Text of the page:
<compilerArgument>-AfailHashCodeEquals=true -AwarnMissingJavadocs=true</compilerArgument>

The problem is that although this is shown in the plugins documentation, it doesn’t work as it gets passed to javac as a single argument and not as a set of arguments.

To get around this the processor also supports a special option called mavenOpts who’s value is a comma separated list of the required features – if the feature is in the string then it is enabled. To disable a feature then simply prefix the feature with either ! or ^ – there’s two options to negate as some shells use ! so it’s not always possible to use on the command line:

<compilerArgument>-AmavenOpts=failHashCodeEquals,^warnMissingJavadocs</compilerArgument>

4.3 Currently supported options

failHashCodeEquals

Should an error occur if one of hashCode or equals is overridden but not the other? Enabled by default

warnMissingJavadocs

If enabled a compiler warning is generated for each non private method or field that has no documentation.

failMissingJavaDocs

This overrides warnMissingJavadocs if enabled. This will cause a compiler error to be issued if a non private method or field has no documentation.

Getting Class values from Annotations in an AnnotationProcessor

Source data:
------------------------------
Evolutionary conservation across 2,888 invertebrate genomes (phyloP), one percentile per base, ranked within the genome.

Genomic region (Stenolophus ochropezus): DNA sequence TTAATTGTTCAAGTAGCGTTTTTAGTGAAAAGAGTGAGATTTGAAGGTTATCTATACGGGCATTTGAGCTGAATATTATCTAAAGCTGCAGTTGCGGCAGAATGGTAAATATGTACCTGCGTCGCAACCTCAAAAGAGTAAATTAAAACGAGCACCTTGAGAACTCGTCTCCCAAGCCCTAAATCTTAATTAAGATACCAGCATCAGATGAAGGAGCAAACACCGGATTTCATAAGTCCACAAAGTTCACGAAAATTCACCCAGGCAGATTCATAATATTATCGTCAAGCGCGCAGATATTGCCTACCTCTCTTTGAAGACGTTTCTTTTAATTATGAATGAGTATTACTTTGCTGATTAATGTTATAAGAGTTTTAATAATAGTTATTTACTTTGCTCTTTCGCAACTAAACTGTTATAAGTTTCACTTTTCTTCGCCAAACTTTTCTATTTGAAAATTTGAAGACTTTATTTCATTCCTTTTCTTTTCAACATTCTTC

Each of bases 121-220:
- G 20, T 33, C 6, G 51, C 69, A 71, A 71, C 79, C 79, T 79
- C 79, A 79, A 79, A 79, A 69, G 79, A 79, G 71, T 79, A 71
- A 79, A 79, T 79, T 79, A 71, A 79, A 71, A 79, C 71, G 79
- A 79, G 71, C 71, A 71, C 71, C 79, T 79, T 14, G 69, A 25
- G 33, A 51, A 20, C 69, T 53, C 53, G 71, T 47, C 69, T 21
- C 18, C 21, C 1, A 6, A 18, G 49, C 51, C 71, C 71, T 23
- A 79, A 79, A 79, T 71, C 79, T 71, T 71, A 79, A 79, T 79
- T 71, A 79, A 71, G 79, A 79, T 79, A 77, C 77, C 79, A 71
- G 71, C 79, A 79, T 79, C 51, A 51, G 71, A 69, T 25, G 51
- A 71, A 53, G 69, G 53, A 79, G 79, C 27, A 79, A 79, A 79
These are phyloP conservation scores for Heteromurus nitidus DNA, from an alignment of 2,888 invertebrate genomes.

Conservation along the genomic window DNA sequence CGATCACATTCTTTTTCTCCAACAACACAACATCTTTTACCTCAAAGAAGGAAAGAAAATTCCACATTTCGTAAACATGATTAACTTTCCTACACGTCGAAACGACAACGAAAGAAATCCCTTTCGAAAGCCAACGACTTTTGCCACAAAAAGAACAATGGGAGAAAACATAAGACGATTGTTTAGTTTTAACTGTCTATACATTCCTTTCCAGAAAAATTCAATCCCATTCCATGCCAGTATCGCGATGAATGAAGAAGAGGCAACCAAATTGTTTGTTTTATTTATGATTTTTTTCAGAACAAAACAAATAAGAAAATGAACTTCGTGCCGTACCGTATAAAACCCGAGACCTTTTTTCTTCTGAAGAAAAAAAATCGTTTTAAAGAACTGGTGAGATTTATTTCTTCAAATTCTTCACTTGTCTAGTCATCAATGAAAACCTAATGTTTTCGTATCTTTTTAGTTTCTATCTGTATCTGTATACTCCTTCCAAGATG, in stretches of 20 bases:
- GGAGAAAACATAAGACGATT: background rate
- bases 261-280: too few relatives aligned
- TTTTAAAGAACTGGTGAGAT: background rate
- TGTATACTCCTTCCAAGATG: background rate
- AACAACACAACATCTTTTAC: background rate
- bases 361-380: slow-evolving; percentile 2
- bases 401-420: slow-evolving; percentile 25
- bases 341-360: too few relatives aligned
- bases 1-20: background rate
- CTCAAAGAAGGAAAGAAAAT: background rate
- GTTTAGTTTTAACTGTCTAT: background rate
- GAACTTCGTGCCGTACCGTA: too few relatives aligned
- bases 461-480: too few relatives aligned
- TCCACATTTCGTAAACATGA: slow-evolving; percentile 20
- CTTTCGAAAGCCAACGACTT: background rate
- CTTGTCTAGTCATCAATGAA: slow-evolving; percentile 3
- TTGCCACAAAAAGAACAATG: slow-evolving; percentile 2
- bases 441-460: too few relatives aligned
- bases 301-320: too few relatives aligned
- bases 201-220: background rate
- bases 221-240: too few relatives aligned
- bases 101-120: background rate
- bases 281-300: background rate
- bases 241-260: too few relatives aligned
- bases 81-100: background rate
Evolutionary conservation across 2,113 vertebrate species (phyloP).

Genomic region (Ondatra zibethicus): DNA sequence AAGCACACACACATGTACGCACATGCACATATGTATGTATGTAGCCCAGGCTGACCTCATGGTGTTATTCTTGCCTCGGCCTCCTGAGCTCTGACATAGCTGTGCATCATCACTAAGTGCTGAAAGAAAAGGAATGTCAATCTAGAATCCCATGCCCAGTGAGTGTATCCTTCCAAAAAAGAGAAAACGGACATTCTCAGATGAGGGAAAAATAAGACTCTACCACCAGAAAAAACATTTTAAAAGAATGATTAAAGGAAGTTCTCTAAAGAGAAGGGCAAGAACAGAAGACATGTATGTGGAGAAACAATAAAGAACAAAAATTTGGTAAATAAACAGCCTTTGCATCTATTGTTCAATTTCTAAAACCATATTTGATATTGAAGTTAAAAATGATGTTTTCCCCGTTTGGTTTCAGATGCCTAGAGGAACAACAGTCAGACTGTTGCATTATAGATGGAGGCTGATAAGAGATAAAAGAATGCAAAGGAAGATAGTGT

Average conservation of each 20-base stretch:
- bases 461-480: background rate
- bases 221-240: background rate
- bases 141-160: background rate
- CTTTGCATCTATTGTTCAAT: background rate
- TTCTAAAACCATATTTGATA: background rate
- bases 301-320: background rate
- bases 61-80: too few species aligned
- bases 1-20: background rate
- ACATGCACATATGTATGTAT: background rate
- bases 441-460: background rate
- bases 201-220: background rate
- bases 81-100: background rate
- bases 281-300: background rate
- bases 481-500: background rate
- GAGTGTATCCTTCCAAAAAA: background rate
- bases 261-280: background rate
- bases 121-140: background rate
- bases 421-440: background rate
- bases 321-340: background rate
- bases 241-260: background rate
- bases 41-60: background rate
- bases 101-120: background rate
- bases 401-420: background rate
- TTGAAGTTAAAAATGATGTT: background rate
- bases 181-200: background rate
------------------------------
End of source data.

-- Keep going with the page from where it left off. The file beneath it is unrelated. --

In annotation processors one common use case is to read the values contained within an Annotation. In most cases this works fine, however there are some caveats when it comes to accessing values within Annotations that are either Class or a Class array. It’s even worse if you are trying to access an annotation on a method within a super type of the class you are processing. Here I’ll go through how to access those Class values and how to get those values when they are in a super type – specifically when a method has been overridden.

First why?

Well inside retepTools we have an AnnotationProcessor that checks to ensure that certain annotations are used correctly, specifically the @ReadLock and @WriteLock annotations. It’s invalid for those annotations to be used together on the same method. It’s also invalid for a method to be annotated with one and then overridden in another class but annotated with the other, so the processor checks the overridden method and generates an error if the rules have been violated.